Mad Parade – Underground 7″
I know I’ve mentioned this before but Mad Parade will go down in history as one of the most criminally underrated punk rock bands of all time. These guys have been around since the early days and have consistently put out great records. On top of that, they were playing a hard-edged, pop-punk style of band before it became fashionable and did it better than most. I largely credit the Descendents and Mad Parade as pioneers who brought hooks and a sense of melody to punk rock and making it equal parts cool, edgy, and catchy. After all of that though, if you mention Mad Parade to someone that’s not an old-timer like myself you will likely be met with a blank stare. The kids don’t know about this band and that’s a shame. I urge the entire world to go seek out the soon to be reissued first Mad Parade album as one of the finer punk albums of the early 1980’s and see what you’ve been missing.
Unlike a lot of bands from that time period, Mad Parade never broke up. Sure they may have taken a long time between records and never seem to tour (or at the very least, play Chicago), but they’ve been playing regular shows in their home state of California forever and will release records when they can, all of which have been good and that leads us to their latest offering, a 7″ single titled, Underground.
This 7″ features two songs, both of them are mid to slightly fast tempo, sing along punk numbers with satisfying hard-edged guitars and great vocals. Mad Parade’s vocals have been one of their strong suits over the years and time has been ever so kind on them as the vocals, and really the entire band, seems to have not aged at all, and that’s a good thing. These guys are amazingly consistent without sounding like they are covering themselves. These songs will have you getting up to flip the record over every couple of minutes repeatedly and then will be stuck in your head all day long. It’s an extremely ear-pleasing single that is a perfect example of how great the 7″ single format is to punk rock.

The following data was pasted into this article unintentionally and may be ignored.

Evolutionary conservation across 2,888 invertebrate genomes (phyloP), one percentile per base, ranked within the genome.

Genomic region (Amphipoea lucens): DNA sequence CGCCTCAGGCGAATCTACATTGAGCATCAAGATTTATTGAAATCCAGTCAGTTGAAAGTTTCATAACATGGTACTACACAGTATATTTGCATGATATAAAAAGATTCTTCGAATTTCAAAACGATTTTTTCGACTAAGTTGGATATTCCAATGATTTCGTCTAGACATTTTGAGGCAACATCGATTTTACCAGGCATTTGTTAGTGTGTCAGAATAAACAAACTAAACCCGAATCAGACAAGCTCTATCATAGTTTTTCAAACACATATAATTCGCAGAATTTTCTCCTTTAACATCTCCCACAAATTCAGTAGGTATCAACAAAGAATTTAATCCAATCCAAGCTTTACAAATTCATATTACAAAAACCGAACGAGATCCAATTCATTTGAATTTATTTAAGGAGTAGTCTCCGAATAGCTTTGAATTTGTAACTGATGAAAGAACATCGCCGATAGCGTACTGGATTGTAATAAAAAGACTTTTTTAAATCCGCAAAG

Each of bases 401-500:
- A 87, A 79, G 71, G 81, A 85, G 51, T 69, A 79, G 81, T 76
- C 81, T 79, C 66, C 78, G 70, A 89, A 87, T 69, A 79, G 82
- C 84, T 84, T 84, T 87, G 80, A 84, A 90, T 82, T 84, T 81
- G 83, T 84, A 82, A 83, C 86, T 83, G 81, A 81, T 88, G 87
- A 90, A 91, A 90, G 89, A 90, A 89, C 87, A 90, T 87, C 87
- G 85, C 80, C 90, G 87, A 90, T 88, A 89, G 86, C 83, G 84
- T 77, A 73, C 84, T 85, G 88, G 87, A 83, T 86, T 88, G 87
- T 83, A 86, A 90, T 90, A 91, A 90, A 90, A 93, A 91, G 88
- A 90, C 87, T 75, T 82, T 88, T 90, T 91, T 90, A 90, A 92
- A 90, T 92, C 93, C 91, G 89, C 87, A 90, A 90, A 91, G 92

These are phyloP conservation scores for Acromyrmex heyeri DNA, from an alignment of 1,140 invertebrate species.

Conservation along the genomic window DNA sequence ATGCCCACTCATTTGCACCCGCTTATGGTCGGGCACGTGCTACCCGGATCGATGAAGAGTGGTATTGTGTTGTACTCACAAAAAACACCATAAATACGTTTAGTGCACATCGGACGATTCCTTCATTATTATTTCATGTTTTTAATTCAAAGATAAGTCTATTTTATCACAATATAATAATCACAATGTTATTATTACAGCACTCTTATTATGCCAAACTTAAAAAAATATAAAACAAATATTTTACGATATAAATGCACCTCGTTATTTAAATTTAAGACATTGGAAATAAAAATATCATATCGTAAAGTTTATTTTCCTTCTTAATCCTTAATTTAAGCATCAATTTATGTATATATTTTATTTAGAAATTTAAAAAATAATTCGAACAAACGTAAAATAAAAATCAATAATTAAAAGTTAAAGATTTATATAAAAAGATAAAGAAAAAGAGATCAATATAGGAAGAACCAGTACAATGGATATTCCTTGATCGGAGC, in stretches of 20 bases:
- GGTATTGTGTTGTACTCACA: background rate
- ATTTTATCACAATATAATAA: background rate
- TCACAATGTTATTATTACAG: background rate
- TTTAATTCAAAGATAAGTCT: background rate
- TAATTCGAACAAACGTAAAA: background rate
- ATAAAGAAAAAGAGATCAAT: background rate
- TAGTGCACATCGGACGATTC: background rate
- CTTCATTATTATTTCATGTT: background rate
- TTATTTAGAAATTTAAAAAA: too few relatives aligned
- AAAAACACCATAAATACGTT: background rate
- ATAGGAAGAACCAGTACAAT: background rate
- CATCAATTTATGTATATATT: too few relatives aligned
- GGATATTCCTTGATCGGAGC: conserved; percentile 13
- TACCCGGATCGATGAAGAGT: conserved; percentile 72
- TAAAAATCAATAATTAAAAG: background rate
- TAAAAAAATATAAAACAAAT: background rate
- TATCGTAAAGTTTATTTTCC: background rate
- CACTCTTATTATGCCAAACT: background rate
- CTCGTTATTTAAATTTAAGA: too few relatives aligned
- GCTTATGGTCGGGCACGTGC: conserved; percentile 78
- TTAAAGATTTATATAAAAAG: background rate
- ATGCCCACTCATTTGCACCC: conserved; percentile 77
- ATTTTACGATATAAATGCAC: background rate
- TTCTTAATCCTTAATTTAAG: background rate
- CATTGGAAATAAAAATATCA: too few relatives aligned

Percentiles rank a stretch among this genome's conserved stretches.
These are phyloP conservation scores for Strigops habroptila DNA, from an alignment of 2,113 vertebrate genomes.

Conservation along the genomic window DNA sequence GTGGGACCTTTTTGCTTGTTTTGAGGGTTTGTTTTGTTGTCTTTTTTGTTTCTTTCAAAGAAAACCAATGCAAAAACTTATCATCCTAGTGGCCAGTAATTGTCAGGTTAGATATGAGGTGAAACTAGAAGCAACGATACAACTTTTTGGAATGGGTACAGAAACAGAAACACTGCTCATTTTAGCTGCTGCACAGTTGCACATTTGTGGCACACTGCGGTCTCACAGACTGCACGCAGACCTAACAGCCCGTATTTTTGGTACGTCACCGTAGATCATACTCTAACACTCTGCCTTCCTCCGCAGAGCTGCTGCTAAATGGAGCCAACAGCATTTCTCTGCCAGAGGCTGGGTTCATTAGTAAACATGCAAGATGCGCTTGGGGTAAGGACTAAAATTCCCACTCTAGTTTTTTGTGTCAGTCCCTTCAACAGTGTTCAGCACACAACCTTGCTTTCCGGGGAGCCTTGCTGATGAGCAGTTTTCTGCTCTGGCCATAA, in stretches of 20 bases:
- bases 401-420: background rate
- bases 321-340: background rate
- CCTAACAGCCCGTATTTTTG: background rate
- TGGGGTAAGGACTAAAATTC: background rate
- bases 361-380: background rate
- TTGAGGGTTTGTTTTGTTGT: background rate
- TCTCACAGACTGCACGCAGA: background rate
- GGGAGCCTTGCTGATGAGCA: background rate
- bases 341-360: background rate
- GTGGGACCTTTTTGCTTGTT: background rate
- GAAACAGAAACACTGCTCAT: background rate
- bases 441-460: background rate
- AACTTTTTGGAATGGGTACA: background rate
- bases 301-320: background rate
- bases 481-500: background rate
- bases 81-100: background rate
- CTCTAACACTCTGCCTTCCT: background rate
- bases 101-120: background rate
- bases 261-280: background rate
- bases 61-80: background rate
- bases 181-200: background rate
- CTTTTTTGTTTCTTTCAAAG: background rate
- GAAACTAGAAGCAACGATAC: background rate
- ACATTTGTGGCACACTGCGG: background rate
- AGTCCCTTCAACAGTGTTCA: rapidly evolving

This 7″ is packaged in a color fold-over sleeve that is like one of the old Dangerhouse Records sleeves turned sideways. The record comes on black vinyl and is hand numbered out of 550 copies. I think there was also a colored vinyl edition as well. Inside there is a small insert with a little story about Posh Boy Records and how it was a mystery why Mad Parade never ended up on that label. The story makes perfect sense as they would have been a perfect fit for that label at the time and had they ended up there then they wouldn’t have been so overlooked by the punk rock masses. The ode to Posh Boy story also explains why the labels on this record are a nice little tribute to the Posh Boy label too with the color scheme and layout. The insert also contains the lyrics and a photo.
It’s extremely comforting as a life-long Mad Parade fan to know they are still around, still making great music, and seemingly more active than they have been in quite some time. Much like their first album (and the second), this 7″ should be in every respectable punk record collection. Now if someone could just convince them to come play a show here in Chicago that would be the icing on the cake!